It is standard operating procedure at the University of St. Thomas (Houston) for faculty to receive and return their renewal contracts for the following academic year by May 15th. May 15th has come and gone, and not one of the 11 members of the university’s Department of Philosophy has received their contract (neither has anyone in the English Department there). (mo..
Many of my philosophical friends are puzzled by my interest in Anglo-American philosophy… If Anglophone philosophers—especially those who have studied in the U.S.—have done anything important, anything that matters, they tell me, surely there would be evidence in the other humanities, in the architecture and ambitions of the great universities, or in the visib..
What are the virtues of a philosopher?
I won’t pretend this is an uncontroversial question, but I leave aside the tasks of defending it and arguing for particular specifications of its concepts. What I have in mind are aspects of character in virtue of which philosophers are able to do whatever it is they are supposed to do, well—especially in light of the fact..
Below is a list of assorted commentaries on the ongoing Hypatia controversy, mostly lifted from one of the updates on the original post on the story. Recent additions at time of posting include: (more…)
The following is a guest post* from Bharath Vallabha, former assistant professor of philosophy at Bryn Mawr College. In it, he raises questions about the relationship between the geopolitical location of a philosophy department and the philosophical work done in it.
Here’s a… hypothesis for why many habits of philosophical thinking might not come naturally. The hypothesis is that some tools for critical evaluation run counter to another valuable set of tools: our tools for effective social engagement. These tools help us make sense of what someone is saying by encouraging us to interpret underspecified claims in the most posi..
The following is a guest post* by Katja Grace, a researcher at Machine Intelligence Research Institute (MIRI) and philosophy PhD student at Carnegie Mellon University. It first appeared at her blog, Meteuphoric. (more…)
London-based education firm Quacquarelli Symonds has published its annual “QS World University Rankings,” The Guardian reports, including a ranking of universities at which to study philosophy. (more…)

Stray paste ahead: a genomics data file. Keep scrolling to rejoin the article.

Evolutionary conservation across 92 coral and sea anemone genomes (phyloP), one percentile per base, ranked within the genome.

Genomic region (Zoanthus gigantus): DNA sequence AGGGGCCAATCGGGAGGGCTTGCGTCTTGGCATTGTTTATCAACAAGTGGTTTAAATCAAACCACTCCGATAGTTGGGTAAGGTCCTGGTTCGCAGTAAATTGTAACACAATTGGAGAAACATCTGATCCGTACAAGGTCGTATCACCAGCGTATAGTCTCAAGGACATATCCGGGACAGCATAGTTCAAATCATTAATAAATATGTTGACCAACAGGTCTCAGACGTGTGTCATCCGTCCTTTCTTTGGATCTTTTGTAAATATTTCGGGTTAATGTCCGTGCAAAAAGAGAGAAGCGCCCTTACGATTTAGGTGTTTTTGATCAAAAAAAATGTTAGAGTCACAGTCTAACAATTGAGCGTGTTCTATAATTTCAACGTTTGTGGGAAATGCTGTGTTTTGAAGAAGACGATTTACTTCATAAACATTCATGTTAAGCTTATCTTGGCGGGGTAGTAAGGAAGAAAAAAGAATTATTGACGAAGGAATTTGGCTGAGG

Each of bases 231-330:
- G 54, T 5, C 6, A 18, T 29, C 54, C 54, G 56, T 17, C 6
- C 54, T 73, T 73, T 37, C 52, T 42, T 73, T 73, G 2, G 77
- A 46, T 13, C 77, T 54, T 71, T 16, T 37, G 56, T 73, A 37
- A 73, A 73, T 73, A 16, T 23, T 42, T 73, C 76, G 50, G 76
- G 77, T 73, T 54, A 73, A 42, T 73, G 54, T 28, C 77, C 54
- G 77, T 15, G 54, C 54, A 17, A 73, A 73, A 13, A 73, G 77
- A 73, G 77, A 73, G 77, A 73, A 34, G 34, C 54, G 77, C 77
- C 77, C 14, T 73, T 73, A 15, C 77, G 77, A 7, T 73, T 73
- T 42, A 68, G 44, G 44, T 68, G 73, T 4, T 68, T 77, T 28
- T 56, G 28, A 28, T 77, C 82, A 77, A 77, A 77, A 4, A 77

The rhetoric that describes philosophy as a kind of special calling has always struck me as smuggling in much overdetermined sociology. The most irritating version of this to me is the claim that one ought not pursue philosophy unless “one cannot imagine any other satisfying or worthwhile life for oneself.” (more…)
How is it that analytic philosophy came to be the dominant philosophical style in the 20th Century in the United States? From inside the practice, the answer seems to be, “because it is a particularly good way of doing philosophy.” But “that it seemed good to them at the time” is not much of an historical explanation. For any other historical development, we’d want ..
A persistent challenge to philosophy is whether it is rendered obsolete by science. Consider this exchange on the philosophy of mind:
Cognitive scientists are working to understand many issues raised by Kant—do you think the scientists are going to get conclusive answers to the question about consciousness and the mind—and other minds—and if they are, doesn..
The following guest post* is by Thomas Ferguson and Graham Priest (both of CUNY) and appears here via a special arrangement with Oxford University Press and the OUP Blog, at which it is also posted. (more…)
Athena in Action, a networking and mentoring workshop for graduate student women in philosophy, has posted a call for applicants to its 2016 workshop. Helpfully, the workshop website has a page that lists other summer diversity initiatives for philosophy:
For graduate women interested in mathematical philosophy: